Services like Uber and Airbnb are revolutionizing the way millennials are getting from point A to point B
BY CHRISTIAN AGIURRE
Shared Economy is the concept of using a platform to allow people to buy, sell and/or share goods and services. Although this relatively new concept has gained traction among the younger generation – Uber and Airbnb – the idea of shared economy is facing some regulatory issues.
According to a 2015 shared economy report from the Ontario Chamber of Commerce, global revenue from shared economy companies in 2015 was estimated at $15 billion.
Now, the Government at all levels needs to find balance between tax and regulations, that won’t overburden businesses but will also protect the consumers.
According to the report, some jurisdictions like Toronto have begun to explore the concept of shared economy while others have banned shared economy companies from operating.
The report also admits that no jurisdiction has a comprehensive approach to tackling the new challenges that come with a shared economy and that shared economy companies have significant economic, environmental and community benefits.
Daniel Guttentag, a professor at Ryerson University and an expert on sharing and tourism economy believes that the shared economy has benefits.
“It does provide some income opportunities for the micro-entrepreneurs such as Uber drivers and Airbnb hosts,” says Guttentag.
According to a 2015 opinion poll by Legar, 40 per cent of young Ontarians are consumers in the shared economy. 63 percent find the shared economy more affordable with 49 percent finding it more convenient.
Toronto is getting big in the shared economy scene. Over 400,000 people use the ride-sharing service Uber to get around the GTA. In the accommodation market Airbnb offers over 5000 rentals in the city.
Guttentag says he believes regulating the shared economy is a complicated issue that cities across the globe are struggling with.
“I think that Toronto is absolutely still working through it and grappling with this and wrestling with all the implications and consequences of different policy ideas,” says Guttentagg.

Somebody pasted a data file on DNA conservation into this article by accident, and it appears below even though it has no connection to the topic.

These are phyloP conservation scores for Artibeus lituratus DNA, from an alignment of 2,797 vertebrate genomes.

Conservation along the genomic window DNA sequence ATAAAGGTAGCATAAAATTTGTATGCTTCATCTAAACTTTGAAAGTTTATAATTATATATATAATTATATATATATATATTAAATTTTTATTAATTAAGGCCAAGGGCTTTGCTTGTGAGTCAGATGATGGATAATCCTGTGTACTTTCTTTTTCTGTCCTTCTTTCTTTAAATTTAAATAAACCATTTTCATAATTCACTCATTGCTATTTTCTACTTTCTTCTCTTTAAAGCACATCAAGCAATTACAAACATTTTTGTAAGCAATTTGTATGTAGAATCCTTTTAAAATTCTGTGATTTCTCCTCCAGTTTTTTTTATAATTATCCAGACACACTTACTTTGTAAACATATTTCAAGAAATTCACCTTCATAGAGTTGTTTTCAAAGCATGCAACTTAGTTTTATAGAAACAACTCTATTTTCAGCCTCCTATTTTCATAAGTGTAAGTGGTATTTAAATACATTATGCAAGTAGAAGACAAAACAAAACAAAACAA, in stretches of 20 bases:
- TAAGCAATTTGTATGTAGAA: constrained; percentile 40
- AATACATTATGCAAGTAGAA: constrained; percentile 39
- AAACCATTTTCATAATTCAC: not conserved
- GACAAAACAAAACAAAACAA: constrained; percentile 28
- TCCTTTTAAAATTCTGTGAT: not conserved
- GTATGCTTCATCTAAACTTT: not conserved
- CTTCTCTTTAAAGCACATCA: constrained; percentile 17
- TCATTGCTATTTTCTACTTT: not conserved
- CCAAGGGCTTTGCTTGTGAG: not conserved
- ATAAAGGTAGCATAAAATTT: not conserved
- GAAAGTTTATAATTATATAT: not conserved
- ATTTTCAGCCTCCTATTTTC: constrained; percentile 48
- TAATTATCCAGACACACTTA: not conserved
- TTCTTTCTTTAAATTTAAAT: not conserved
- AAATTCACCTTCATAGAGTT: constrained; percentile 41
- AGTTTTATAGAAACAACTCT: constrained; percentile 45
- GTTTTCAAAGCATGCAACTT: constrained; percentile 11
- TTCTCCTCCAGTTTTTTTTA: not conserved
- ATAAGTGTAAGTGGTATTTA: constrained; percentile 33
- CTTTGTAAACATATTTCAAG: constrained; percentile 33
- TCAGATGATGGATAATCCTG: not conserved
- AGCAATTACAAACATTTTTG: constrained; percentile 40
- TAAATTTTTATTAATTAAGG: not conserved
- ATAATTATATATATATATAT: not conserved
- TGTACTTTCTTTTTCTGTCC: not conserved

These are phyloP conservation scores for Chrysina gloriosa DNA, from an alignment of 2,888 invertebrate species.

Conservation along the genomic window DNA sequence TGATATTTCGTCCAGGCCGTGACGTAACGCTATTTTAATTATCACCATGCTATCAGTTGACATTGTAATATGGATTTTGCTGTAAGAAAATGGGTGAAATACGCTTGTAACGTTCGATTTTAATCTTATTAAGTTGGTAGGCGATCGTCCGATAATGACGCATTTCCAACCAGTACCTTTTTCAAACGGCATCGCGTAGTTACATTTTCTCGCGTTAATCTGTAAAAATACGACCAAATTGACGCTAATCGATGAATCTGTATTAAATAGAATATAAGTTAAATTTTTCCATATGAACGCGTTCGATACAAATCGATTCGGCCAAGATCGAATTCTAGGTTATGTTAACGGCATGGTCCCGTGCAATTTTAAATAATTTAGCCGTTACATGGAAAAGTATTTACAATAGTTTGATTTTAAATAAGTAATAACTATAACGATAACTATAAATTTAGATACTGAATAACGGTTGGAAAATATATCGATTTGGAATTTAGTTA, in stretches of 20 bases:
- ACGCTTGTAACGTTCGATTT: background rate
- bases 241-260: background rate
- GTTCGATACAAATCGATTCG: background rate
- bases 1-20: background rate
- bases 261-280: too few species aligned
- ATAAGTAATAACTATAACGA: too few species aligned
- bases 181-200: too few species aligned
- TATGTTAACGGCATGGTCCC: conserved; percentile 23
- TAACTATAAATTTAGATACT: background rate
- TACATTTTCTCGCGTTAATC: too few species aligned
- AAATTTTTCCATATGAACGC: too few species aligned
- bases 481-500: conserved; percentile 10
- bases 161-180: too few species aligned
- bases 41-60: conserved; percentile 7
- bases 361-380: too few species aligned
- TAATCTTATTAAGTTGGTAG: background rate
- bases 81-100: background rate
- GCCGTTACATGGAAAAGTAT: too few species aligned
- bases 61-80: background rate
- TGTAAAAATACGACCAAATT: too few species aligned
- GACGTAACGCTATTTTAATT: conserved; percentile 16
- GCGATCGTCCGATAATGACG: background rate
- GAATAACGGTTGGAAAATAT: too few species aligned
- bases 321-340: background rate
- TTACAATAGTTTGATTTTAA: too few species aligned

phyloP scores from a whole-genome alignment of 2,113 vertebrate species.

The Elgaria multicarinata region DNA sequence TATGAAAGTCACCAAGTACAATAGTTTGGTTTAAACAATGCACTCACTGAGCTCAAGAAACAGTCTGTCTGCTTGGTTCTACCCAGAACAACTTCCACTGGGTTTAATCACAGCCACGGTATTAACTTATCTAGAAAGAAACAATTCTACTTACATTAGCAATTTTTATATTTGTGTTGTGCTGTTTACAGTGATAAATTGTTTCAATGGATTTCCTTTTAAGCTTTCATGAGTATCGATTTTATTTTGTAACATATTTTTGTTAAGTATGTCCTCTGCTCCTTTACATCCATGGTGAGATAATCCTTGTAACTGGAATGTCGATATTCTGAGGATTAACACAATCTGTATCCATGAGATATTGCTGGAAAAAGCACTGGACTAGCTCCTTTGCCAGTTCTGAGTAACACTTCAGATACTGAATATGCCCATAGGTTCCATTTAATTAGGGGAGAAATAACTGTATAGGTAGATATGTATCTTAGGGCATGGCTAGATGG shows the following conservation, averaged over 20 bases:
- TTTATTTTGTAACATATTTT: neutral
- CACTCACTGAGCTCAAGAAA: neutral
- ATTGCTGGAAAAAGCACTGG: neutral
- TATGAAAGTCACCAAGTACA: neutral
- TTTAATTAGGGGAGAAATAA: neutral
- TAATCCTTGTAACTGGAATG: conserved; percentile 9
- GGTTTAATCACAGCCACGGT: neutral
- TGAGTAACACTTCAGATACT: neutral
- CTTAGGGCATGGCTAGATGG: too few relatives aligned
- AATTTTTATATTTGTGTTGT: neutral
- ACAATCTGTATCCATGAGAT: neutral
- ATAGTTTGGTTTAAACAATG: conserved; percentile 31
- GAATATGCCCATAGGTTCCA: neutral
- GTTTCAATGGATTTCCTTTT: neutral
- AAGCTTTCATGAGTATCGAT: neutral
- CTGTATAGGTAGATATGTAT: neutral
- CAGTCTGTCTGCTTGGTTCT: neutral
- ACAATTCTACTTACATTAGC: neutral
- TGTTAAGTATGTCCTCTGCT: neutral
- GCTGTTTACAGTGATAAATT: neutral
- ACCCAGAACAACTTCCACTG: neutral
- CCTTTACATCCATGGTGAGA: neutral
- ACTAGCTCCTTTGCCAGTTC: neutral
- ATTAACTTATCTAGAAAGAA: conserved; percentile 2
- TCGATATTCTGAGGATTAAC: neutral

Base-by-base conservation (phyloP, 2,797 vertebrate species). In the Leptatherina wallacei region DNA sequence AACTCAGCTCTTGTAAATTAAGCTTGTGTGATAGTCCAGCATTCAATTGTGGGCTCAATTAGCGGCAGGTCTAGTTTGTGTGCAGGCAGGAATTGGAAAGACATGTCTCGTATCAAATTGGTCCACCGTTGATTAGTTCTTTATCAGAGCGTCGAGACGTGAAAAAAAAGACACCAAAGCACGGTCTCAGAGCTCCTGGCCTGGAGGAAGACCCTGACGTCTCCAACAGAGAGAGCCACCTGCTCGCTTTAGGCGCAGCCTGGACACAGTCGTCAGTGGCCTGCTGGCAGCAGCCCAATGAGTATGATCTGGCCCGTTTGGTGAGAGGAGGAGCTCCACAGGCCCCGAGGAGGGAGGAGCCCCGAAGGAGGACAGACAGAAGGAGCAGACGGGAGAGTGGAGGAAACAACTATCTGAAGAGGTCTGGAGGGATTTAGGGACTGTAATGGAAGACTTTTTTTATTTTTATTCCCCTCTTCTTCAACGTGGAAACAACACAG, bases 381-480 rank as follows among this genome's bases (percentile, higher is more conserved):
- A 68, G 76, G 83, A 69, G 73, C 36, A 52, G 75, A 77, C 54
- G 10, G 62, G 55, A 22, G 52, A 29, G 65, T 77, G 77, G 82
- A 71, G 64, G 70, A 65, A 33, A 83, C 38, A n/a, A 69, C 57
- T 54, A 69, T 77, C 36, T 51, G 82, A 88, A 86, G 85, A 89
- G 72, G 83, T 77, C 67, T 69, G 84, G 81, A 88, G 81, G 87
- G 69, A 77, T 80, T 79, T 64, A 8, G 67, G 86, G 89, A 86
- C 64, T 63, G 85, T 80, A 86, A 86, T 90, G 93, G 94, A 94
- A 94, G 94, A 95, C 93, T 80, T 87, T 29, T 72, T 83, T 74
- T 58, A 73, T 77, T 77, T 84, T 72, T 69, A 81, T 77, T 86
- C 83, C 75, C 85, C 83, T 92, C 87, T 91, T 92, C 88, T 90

A regulation was created to allow competition between traditional businesses and the shared economy alternatives.
Besides creating equality between traditional business and the shared economy, regulation is important to protect the consumer.
Companies like Uber and Airbnb have their own rules and regulations to protect their users. The problem arises because those rules may not take into account regulations put in place by cities for the traditional versions of the shared economy alternatives.
In 2016 the city implemented a vehicle-for-hire bylaw which leveled the playing field between Taxi and Uber drivers. This bylaw also protects consumers by screening Uber drivers and subjecting vehicles to safety inspections.
Last year the city of Toronto said that it was going to draft regulations for Airbnb.
Guttentag says that the regulation of Airbnb is a ‘thorny situation’ and that it’s impossible to please everyone.
“There are simply too many stakeholders involved and lots of valid concerns and valid arguments on both sides of the debate… The more you can bring the different stakeholders to the table the better you will be able to craft regulations that work as well as possible,” he says.
Airbnb made a statement in response to Toronto’s planned regulation. They said that they wanted to participate with the city and welcomed the process.
Traditional businesses have direct control over the services and products they provide. The case is different for shared economy companies. These companies provide a platform for people to provide services to users.
Shared economy services attempt to use a vetting process to maintain their standard quality, however sometimes there are cases where the services quality slips through the cracks.
The internet is littered with articles of Uber drivers mistreating customers, Airbnb accommodations not being what they were listed and cases of people getting ripped off on eBay.
Regulations put in place could serve as an added level of protection for consumers, which will create a better experience and benefits the shared economy.